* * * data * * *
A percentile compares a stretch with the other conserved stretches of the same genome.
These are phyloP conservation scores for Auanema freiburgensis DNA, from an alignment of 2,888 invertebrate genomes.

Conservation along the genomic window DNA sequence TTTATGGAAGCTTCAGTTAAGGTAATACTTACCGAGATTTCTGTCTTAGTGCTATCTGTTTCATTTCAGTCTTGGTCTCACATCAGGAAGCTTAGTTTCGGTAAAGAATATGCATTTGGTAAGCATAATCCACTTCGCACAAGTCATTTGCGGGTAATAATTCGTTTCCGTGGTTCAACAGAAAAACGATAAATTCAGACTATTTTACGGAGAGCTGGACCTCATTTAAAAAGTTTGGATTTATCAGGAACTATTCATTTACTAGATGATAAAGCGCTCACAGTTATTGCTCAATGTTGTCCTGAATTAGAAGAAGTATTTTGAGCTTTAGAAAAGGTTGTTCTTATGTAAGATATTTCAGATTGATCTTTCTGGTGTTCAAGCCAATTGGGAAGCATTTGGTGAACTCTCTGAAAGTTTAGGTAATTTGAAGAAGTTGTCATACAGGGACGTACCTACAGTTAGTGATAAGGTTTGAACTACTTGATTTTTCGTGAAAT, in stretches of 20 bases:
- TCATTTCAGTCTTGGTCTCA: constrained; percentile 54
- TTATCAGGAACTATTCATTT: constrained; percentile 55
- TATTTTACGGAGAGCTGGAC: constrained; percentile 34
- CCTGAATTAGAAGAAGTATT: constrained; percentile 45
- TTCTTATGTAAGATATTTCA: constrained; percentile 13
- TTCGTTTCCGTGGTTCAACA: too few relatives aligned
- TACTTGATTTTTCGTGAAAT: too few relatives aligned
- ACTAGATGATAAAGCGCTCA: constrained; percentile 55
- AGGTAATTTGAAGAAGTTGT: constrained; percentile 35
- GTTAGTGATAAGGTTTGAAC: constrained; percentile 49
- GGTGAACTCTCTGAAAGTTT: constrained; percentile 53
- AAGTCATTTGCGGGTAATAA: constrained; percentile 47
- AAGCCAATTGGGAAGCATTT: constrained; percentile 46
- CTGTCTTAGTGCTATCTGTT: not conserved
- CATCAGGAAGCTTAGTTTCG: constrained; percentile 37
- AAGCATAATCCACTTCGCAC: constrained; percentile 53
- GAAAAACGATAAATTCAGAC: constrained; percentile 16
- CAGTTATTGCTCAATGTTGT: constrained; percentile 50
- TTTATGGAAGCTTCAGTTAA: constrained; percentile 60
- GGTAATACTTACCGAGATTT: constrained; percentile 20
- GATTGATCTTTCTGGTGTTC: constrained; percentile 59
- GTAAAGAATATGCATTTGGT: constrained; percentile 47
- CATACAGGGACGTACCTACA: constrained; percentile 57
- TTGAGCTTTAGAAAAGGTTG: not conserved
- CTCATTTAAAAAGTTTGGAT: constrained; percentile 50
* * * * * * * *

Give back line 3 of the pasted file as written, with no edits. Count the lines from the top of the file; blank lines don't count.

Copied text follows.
Conservation along the genomic window DNA sequence TTTATGGAAGCTTCAGTTAAGGTAATACTTACCGAGATTTCTGTCTTAGTGCTATCTGTTTCATTTCAGTCTTGGTCTCACATCAGGAAGCTTAGTTTCGGTAAAGAATATGCATTTGGTAAGCATAATCCACTTCGCACAAGTCATTTGCGGGTAATAATTCGTTTCCGTGGTTCAACAGAAAAACGATAAATTCAGACTATTTTACGGAGAGCTGGACCTCATTTAAAAAGTTTGGATTTATCAGGAACTATTCATTTACTAGATGATAAAGCGCTCACAGTTATTGCTCAATGTTGTCCTGAATTAGAAGAAGTATTTTGAGCTTTAGAAAAGGTTGTTCTTATGTAAGATATTTCAGATTGATCTTTCTGGTGTTCAAGCCAATTGGGAAGCATTTGGTGAACTCTCTGAAAGTTTAGGTAATTTGAAGAAGTTGTCATACAGGGACGTACCTACAGTTAGTGATAAGGTTTGAACTACTTGATTTTTCGTGAAAT, in stretches of 20 bases: